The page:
Spending the childhood in deprivation of the post-war years, Friedrich Eigner transforms this experience into his creative expression. His “structural shadow paintings” made of oil and pigment represent the opposite of the new technique of oil on glass, named “layer line paintings” that give the impression of three-dimensionality. Achieving the harmony of clear colors, Eigner strives to encourage the viewer to liberate his mind and soul transporting them into the minimalist world of his paintings whose two-dimensional solutions serve to emphasize the pure pigment.
The Shadow, Line and Glass
Eigner was born in 1948, in Salzburg. Substituting his philosophy studies for painting, he was discovered by Hans Weigel who brought him to Vienna. During the 80’s he founded the “Stamparia del Tintoretto” along with his professor Robert Mazzeto. In 1990, he moved to New York where he began to change his style, replacing representational painting with abstract reduction, creating shadow images, later moving one step further with the use of glass as a surface. He plays with the phenomenon of vagueness and blur, using the doubling of lines through shadows on the underlying motive. If the vagueness is the sign of forgetfulness and a part of memory too, therefore the focus of images is not on what we see, but what we perceive, remember and think.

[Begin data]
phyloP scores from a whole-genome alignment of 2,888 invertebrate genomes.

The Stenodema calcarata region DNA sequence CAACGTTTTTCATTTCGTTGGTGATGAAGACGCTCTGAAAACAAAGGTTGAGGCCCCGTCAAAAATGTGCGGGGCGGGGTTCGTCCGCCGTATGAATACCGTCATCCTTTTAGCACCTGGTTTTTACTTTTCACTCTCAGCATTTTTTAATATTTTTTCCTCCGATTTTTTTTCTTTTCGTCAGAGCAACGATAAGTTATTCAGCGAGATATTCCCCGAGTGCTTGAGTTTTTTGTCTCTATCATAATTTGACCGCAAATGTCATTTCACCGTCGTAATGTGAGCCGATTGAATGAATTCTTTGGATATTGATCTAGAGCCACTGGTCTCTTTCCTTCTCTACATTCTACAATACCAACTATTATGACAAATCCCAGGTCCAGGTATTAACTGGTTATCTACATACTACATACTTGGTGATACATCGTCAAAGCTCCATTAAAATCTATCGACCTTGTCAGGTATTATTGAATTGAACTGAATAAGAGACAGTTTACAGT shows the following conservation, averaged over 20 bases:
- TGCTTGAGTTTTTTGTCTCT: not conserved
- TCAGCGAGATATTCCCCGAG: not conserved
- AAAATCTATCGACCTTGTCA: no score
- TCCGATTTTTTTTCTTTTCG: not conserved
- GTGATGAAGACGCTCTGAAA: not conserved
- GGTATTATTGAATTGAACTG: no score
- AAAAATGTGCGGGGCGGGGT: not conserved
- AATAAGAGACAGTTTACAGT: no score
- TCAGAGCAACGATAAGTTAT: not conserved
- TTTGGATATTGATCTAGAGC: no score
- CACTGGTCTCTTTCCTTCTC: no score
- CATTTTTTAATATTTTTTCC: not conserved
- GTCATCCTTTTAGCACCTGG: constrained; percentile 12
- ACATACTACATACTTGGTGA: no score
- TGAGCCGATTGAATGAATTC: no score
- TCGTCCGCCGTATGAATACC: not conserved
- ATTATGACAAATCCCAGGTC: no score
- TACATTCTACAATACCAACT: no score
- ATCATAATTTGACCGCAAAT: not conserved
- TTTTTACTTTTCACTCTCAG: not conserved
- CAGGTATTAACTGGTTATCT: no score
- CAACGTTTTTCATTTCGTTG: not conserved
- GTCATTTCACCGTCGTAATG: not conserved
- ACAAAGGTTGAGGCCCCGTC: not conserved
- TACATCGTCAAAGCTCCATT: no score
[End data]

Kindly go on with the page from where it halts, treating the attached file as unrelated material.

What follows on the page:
Eigner plays with the phenomenon of vagueness and blur
Individual Memory as the Key of Understanding
During his career, Friedrich Eigner had numerous solo and group exhibitions in Austria and abroad. His works make a part of several national and international public and private collections. His education in philosophy gave him a solid background for his artistic creations, explaining his art with individual memory that affects people’s understanding of everything. “We are what we are, because of things we learn and remember”. New experiences overlap the old ones, changing the essence of our intellection. This is the major theme of Eigner’s work that often leaves the motifs blurred, leaving the viewer to finish its meaning. He always expects the feedback emotion, avoiding the single responsibility for the artwork, claiming that every piece of art depends on a quality of its communication with the audience.
The artist is represented by Galerie Hegeman, Munich.
Friedrich Eigner lives and works between Salzburg, Venice and New York.
Featured image: Friedrich Eigner – Artist portrait (detail), Image copyright the artist
All images courtesy of the artist